Originally published by Leah Shainhouse on 7/5/2013
Ever wonder why?
Since fat is the least satiating macronutrient compared to protein or carbohydrates, you’re more likely to eat more of these fatty treats in order to feel full. What’s worse is that fat contains double the amount of calories that protein or carbohydrates do; therefore, a lot more energy is being consumed and probably not being expended.
The obesity epidemic is a large problem (excuse the pun) and doesn’t seem to be going away anytime soon. It is a result of our society eating far too many calories and expending far too little energy.
However, Not All Fat Is Bad!
Remember those omega-3s that have been shown to reduce inflammation and improve heart and brain health?
You’ve finally gotten the hang of incorporating those fatty fish into your diet twice weekly, upped your intake of flaxseed, and anything else to make sure you’re getting enough of those nutrient-dense omega-3 sources.
Yet now you’re being told you might want to jump on the omega-7 bandwagon?
So What Are These Omega-7s?
Omega-7s are the newest thing, and show promise in reducing inflammation, reducing insulin resistance, and improving the health of your pancreas. They may even have a beneficial role in glucose and lipid metabolism. Best of all, a recent study showed that they can help curb your food intake by inducing early satiety.
Omega-7, also known as palmitoleic acid, is a monounsaturated fatty acid that’s beginning to get quite a bit of press. It is found naturally in some foods, including the oils of macadamia nuts and sea buckthorn, as well as in fish oils.
The downside is that palmitoleic acid tends to be coupled with palmitic acid, also known as sodium palmitate. Palmitic acid is a harmful saturated fat produced from the oils found in palm trees (palm oil or palm kernel oil). It has been shown to promote inflammation in the body, contributing to heart disease, type 2 diabetes, and cognitive decline over time. So the real question is: do the health benefits of palmitoleic acid mitigate the negative effects of palmitic acid?
Are Omega-7s Worth The Hype?
Since this is such a new discovery, the research behind it is limited, but shows promise. Most of the current research has been performed on animals—in particular, rats. A recent study published earlier this year found that omega-7 (palmitoleic acid) has a positive effect on satiety.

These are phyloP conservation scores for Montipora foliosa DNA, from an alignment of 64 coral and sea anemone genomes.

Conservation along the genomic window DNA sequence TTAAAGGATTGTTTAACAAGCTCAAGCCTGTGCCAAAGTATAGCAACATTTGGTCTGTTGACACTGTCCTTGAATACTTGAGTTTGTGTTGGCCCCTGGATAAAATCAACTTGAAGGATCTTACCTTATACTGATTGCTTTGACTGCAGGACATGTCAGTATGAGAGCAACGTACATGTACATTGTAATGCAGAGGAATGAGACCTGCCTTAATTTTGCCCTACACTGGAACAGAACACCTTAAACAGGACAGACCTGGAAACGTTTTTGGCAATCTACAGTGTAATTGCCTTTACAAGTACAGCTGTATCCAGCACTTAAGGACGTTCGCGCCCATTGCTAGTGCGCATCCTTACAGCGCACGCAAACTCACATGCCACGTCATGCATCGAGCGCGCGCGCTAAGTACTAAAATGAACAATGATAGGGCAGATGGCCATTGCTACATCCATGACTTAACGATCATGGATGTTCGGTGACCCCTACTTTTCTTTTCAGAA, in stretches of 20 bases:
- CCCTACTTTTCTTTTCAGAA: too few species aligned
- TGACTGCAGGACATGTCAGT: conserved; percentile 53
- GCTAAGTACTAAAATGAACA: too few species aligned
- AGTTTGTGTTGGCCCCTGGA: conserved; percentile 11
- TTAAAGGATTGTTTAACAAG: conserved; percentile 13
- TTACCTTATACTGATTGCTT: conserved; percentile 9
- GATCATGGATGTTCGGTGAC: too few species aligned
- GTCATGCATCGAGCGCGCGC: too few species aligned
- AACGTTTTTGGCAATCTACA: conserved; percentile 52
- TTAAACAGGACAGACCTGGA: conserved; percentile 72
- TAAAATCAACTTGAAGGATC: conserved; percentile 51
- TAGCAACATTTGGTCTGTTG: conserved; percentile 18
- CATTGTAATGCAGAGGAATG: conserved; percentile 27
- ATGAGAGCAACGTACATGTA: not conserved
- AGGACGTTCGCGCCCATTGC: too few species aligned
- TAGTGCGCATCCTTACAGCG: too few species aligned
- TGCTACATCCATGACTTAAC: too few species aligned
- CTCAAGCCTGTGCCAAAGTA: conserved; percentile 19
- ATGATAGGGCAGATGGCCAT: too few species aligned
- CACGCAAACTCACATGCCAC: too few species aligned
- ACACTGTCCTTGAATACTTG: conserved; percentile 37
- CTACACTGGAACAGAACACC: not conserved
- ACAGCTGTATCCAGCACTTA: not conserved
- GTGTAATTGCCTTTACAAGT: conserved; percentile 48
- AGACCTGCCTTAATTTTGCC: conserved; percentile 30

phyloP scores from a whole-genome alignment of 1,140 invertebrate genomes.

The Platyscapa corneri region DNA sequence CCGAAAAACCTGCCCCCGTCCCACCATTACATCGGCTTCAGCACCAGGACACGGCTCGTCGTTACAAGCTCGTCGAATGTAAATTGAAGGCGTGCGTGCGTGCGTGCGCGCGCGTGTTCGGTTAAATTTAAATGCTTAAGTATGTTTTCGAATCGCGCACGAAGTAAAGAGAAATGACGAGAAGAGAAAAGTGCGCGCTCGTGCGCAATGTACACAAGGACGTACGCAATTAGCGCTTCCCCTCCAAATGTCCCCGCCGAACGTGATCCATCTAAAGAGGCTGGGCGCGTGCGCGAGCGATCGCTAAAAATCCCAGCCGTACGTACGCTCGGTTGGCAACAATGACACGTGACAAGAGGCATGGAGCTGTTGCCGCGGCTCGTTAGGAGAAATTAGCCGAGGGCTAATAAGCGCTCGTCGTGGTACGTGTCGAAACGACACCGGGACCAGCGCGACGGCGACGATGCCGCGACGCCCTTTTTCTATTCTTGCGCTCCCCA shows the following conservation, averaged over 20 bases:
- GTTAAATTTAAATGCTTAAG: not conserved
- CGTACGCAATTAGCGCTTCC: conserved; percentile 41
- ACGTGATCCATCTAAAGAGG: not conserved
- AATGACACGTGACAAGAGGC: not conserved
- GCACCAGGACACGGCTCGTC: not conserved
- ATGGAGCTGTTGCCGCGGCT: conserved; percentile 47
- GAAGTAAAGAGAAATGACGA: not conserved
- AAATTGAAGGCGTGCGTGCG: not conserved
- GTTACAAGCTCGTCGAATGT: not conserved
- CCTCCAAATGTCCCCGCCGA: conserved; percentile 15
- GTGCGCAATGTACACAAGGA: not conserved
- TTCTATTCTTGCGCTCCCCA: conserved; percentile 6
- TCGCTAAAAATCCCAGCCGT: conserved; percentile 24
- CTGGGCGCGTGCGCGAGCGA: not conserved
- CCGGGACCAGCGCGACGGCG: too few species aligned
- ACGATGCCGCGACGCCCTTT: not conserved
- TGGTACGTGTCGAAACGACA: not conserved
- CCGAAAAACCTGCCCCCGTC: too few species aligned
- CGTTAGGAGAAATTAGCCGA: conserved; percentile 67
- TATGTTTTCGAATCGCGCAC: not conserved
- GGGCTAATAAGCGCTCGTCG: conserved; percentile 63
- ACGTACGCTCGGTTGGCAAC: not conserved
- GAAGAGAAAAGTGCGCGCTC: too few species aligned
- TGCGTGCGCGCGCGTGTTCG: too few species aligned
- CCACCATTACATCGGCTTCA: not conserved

Each group was given a sample of palmitoleic acid (omega-7), a saturated fat (palmitic acid), a different monounsaturated fat (oleic acid—an omega-9), or a control diet. Compared to the other diets, the people eating palmitoleic acid (omega-7) were able to decrease food intake by inducing production of hormones found in the gut that play a role in suppressing appetite.
Another study published a couple of years ago found that palmitoleic acid improved cholesterol and triglyceride levels in rats, reducing insulin resistance and promoting weight loss.
The Bottom Line
These studies show promise in improving our cholesterol and insulin sensitivities, leading to prevention of type 2 diabetes and improvement in heart health. However, at this stage, the effects of these supplements are still being studied. For instance, while sea buckthorn oil contains the omega-7 acids, it also has saturated fat and palmitic acid, and we still don’t understand the negative effects those carry as well as we should.
Until more research is done, try incorporating macadamia nuts into your diet. A serving size is a quarter of a cup, or no more than 12 nuts. Remember not to overindulge on these healthy nuts, as they are also a fat. Also, continue incorporating your fatty, oily fish—we already know that the omega-3s will surely benefit our health!
Source(s) for Today’s Article:
Sygo, J., “Jennifer Sygo: Introducing omega-7s, the new fatty acid on the block,” The National Post web site, June 11, 2013; http://life.nationalpost.com/2013/06/11/jennifer-sygo-introducing-omega-7s-the-new-fatty-acid-on-the-block/,.
Yang, Z., et al., “Oral administration of omega-7 palmitoleic acid induces satiety and the release of appetite-related hormones in male rats,” Appetite 2013; 65(2013):1-7.
** Sea Buckthorn Insider Note – Palmitic acid is not bad as some sources (such as this one) are indicating. It’s used in many cosmetic products for its cleansing and emulsifying properties. Studies have indicated palmitic acid might help with fighting skin cancer. Palmitic acid also helps the skin form it’s occlusive defensive layer to keep pathogens out and keep moisture in. It also has mild antioxidant properties.
The main ‘negative’ associated with palmitic acid was a study published in the “Asian Pacific Journal of Clinical Nutrition”. In the study a group of healthy volunteers consumed a high dose of palmitic acid. It was concluded that palmitic acid taken apart from linoleic acid may increase cholesterol. Fortunately, linoleic acid is always found with palmitic acid in natural food sources. The study showed what happened if palmitic is taken isolated and at an unusually high amount which is simply not feasible in the natural world.
In excess and isolated from linoleic acid and others, yes SOME studies indicate palmitic acid may have some negative effects. Have you tried finding this fatty acid from a natural source that doesn’t have other fatty acids? Good luck … plenty of nutritious foods have naturally occurring palmitic acid such as pumpkin and coconut oil. Palm fruit oil, hence Palmitic acid, is the most potent source of palmitic acid around.